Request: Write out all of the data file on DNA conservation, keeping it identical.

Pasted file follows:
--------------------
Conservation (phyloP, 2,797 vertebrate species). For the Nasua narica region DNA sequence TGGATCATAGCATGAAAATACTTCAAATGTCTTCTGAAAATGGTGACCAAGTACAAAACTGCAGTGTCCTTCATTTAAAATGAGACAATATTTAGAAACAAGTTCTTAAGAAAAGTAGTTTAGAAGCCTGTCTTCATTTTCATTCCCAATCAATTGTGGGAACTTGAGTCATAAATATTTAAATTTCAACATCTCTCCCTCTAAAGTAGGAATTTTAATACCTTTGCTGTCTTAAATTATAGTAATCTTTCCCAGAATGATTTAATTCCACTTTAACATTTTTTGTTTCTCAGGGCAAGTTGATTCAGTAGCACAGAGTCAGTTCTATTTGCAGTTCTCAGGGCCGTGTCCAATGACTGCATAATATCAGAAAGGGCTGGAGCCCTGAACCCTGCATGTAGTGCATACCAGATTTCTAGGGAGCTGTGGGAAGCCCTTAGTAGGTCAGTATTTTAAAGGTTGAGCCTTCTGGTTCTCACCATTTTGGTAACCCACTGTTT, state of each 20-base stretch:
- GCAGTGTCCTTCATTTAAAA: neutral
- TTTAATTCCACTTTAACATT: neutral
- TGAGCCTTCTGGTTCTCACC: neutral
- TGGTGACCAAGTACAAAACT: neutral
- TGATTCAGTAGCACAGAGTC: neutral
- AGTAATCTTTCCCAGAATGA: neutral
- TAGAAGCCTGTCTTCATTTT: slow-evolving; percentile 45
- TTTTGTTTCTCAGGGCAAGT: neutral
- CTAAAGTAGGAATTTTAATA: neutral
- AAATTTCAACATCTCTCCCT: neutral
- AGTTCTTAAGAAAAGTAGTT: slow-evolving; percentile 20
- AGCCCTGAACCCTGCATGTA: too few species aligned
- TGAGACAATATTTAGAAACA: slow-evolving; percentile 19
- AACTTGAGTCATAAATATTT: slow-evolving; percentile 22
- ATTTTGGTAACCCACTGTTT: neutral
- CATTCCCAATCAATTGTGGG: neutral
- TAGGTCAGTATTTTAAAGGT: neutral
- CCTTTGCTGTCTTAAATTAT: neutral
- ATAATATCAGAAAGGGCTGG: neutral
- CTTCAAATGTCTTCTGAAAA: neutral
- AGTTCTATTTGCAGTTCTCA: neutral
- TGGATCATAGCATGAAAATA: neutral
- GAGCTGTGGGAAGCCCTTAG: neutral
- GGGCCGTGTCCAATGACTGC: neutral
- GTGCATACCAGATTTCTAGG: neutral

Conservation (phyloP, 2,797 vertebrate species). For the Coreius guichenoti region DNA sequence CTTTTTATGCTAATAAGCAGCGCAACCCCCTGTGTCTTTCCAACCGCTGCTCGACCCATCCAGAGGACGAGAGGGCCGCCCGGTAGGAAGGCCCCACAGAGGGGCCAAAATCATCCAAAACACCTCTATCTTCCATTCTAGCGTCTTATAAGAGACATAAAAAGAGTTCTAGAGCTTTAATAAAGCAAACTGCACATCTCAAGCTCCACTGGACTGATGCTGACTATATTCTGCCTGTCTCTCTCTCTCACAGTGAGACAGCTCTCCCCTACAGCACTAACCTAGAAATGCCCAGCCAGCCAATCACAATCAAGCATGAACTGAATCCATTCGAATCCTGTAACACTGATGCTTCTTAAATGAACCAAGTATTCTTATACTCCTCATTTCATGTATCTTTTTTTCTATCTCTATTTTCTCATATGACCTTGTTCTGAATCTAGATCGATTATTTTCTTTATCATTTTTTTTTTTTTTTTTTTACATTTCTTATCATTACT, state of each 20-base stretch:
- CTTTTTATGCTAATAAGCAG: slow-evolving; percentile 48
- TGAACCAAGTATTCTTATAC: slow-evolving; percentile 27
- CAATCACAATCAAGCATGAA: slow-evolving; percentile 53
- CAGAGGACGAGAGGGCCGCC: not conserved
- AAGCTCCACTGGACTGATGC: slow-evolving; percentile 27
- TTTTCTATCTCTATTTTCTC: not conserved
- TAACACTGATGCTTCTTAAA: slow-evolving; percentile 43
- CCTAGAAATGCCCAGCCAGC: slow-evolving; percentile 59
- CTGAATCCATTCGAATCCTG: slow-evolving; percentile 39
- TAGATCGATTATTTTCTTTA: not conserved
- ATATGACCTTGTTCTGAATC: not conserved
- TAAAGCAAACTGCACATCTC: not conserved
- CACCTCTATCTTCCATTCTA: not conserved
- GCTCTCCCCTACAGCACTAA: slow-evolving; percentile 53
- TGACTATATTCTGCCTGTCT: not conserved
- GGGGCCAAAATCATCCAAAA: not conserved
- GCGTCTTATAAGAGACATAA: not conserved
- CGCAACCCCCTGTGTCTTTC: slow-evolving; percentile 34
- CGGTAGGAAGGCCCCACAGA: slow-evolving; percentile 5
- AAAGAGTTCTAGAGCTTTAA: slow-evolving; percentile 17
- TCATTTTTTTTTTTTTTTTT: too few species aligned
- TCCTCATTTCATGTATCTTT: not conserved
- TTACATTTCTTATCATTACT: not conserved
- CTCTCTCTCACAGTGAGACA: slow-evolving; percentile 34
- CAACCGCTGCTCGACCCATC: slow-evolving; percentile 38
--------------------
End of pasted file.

Conservation (phyloP, 2,797 vertebrate species). For the Nasua narica region DNA sequence TGGATCATAGCATGAAAATACTTCAAATGTCTTCTGAAAATGGTGACCAAGTACAAAACTGCAGTGTCCTTCATTTAAAATGAGACAATATTTAGAAACAAGTTCTTAAGAAAAGTAGTTTAGAAGCCTGTCTTCATTTTCATTCCCAATCAATTGTGGGAACTTGAGTCATAAATATTTAAATTTCAACATCTCTCCCTCTAAAGTAGGAATTTTAATACCTTTGCTGTCTTAAATTATAGTAATCTTTCCCAGAATGATTTAATTCCACTTTAACATTTTTTGTTTCTCAGGGCAAGTTGATTCAGTAGCACAGAGTCAGTTCTATTTGCAGTTCTCAGGGCCGTGTCCAATGACTGCATAATATCAGAAAGGGCTGGAGCCCTGAACCCTGCATGTAGTGCATACCAGATTTCTAGGGAGCTGTGGGAAGCCCTTAGTAGGTCAGTATTTTAAAGGTTGAGCCTTCTGGTTCTCACCATTTTGGTAACCCACTGTTT, state of each 20-base stretch:
- GCAGTGTCCTTCATTTAAAA: neutral
- TTTAATTCCACTTTAACATT: neutral
- TGAGCCTTCTGGTTCTCACC: neutral
- TGGTGACCAAGTACAAAACT: neutral
- TGATTCAGTAGCACAGAGTC: neutral
- AGTAATCTTTCCCAGAATGA: neutral
- TAGAAGCCTGTCTTCATTTT: slow-evolving; percentile 45
- TTTTGTTTCTCAGGGCAAGT: neutral
- CTAAAGTAGGAATTTTAATA: neutral
- AAATTTCAACATCTCTCCCT: neutral
- AGTTCTTAAGAAAAGTAGTT: slow-evolving; percentile 20
- AGCCCTGAACCCTGCATGTA: too few species aligned
- TGAGACAATATTTAGAAACA: slow-evolving; percentile 19
- AACTTGAGTCATAAATATTT: slow-evolving; percentile 22
- ATTTTGGTAACCCACTGTTT: neutral
- CATTCCCAATCAATTGTGGG: neutral
- TAGGTCAGTATTTTAAAGGT: neutral
- CCTTTGCTGTCTTAAATTAT: neutral
- ATAATATCAGAAAGGGCTGG: neutral
- CTTCAAATGTCTTCTGAAAA: neutral
- AGTTCTATTTGCAGTTCTCA: neutral
- TGGATCATAGCATGAAAATA: neutral
- GAGCTGTGGGAAGCCCTTAG: neutral
- GGGCCGTGTCCAATGACTGC: neutral
- GTGCATACCAGATTTCTAGG: neutral

Conservation (phyloP, 2,797 vertebrate species). For the Coreius guichenoti region DNA sequence CTTTTTATGCTAATAAGCAGCGCAACCCCCTGTGTCTTTCCAACCGCTGCTCGACCCATCCAGAGGACGAGAGGGCCGCCCGGTAGGAAGGCCCCACAGAGGGGCCAAAATCATCCAAAACACCTCTATCTTCCATTCTAGCGTCTTATAAGAGACATAAAAAGAGTTCTAGAGCTTTAATAAAGCAAACTGCACATCTCAAGCTCCACTGGACTGATGCTGACTATATTCTGCCTGTCTCTCTCTCTCACAGTGAGACAGCTCTCCCCTACAGCACTAACCTAGAAATGCCCAGCCAGCCAATCACAATCAAGCATGAACTGAATCCATTCGAATCCTGTAACACTGATGCTTCTTAAATGAACCAAGTATTCTTATACTCCTCATTTCATGTATCTTTTTTTCTATCTCTATTTTCTCATATGACCTTGTTCTGAATCTAGATCGATTATTTTCTTTATCATTTTTTTTTTTTTTTTTTTACATTTCTTATCATTACT, state of each 20-base stretch:
- CTTTTTATGCTAATAAGCAG: slow-evolving; percentile 48
- TGAACCAAGTATTCTTATAC: slow-evolving; percentile 27
- CAATCACAATCAAGCATGAA: slow-evolving; percentile 53
- CAGAGGACGAGAGGGCCGCC: not conserved
- AAGCTCCACTGGACTGATGC: slow-evolving; percentile 27
- TTTTCTATCTCTATTTTCTC: not conserved
- TAACACTGATGCTTCTTAAA: slow-evolving; percentile 43
- CCTAGAAATGCCCAGCCAGC: slow-evolving; percentile 59
- CTGAATCCATTCGAATCCTG: slow-evolving; percentile 39
- TAGATCGATTATTTTCTTTA: not conserved
- ATATGACCTTGTTCTGAATC: not conserved
- TAAAGCAAACTGCACATCTC: not conserved
- CACCTCTATCTTCCATTCTA: not conserved
- GCTCTCCCCTACAGCACTAA: slow-evolving; percentile 53
- TGACTATATTCTGCCTGTCT: not conserved
- GGGGCCAAAATCATCCAAAA: not conserved
- GCGTCTTATAAGAGACATAA: not conserved
- CGCAACCCCCTGTGTCTTTC: slow-evolving; percentile 34
- CGGTAGGAAGGCCCCACAGA: slow-evolving; percentile 5
- AAAGAGTTCTAGAGCTTTAA: slow-evolving; percentile 17
- TCATTTTTTTTTTTTTTTTT: too few species aligned
- TCCTCATTTCATGTATCTTT: not conserved
- TTACATTTCTTATCATTACT: not conserved
- CTCTCTCTCACAGTGAGACA: slow-evolving; percentile 34
- CAACCGCTGCTCGACCCATC: slow-evolving; percentile 38